Thai boxing is a national sport in Thailand and since our hotel was directly next to the fighting arena we decided to attend the fights one evening. The fighters come to the ring with traditional head-dress and during the pre-fight warm up they say a small prayer in each corner of the ring. As the fight begins a musician plays a repetitive tune on a horn that increases and decreased its cadence along with pace of the fight. The music becomes an important part of the fight. The first round of each fight was always slow, as the fighters tested each other’s speed and technical expertise. After the first round the fight begins in earnest as the fighters begin to throw serious punches, kicks, elbows, and knees. This is dangerous stuff, and the referee and coaches in each corner quickly stop the fight when one of the fighters starts to falter. We watched several bought, but the one the kids liked the most was called 4-way free style, and was the comedy relief for the evening. They blindfolded four slightly pudgy guys and let them loose in the ring swinging at each other. Good Thai fun!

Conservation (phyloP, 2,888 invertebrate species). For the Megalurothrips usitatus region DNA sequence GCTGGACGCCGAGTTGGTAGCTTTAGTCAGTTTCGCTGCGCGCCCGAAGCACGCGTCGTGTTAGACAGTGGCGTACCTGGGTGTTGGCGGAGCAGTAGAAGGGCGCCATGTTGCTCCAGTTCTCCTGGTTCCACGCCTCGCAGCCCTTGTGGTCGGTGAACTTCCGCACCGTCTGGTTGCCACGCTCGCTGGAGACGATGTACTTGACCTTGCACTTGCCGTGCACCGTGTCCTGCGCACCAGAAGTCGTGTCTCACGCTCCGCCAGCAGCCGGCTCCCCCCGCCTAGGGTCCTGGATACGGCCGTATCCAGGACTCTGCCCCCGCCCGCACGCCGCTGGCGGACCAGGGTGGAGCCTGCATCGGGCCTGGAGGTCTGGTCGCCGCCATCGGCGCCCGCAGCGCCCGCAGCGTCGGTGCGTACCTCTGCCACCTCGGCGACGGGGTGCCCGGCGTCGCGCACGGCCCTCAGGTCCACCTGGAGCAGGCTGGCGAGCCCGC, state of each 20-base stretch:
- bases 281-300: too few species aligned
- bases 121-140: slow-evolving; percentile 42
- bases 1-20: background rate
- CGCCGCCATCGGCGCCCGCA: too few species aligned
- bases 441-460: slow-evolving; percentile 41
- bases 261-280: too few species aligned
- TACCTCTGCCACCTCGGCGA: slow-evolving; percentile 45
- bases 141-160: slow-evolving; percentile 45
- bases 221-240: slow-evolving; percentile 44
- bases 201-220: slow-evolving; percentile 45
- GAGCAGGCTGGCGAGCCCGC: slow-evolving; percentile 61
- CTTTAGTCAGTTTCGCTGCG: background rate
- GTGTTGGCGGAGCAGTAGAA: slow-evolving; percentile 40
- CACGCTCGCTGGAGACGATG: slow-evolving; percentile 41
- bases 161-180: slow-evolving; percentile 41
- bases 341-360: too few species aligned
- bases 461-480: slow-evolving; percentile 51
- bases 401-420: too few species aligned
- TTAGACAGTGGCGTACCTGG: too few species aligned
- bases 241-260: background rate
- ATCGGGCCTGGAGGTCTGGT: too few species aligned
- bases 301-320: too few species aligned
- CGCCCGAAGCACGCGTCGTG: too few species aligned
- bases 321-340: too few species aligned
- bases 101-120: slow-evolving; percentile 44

Another past-time in Changmai is shopping at the different open-air markets. Suzanne and Alex were on a shopping mission for Alex’s girl scout troop in Danville. They needed to acquire (for the right price) sarong and decorations for an annual event. We visited many stalls to inspect their merchandise and enter into price negotiations. Eventually they found what they were looking for at an acceptable price in time for us to box it all up and send it home. By the end of our stay we were having more fun at the open-air markets as we strolled down the streets, perused the variety of wares, bought snacks from street venders, and negotiated with the street vendors for a good deal.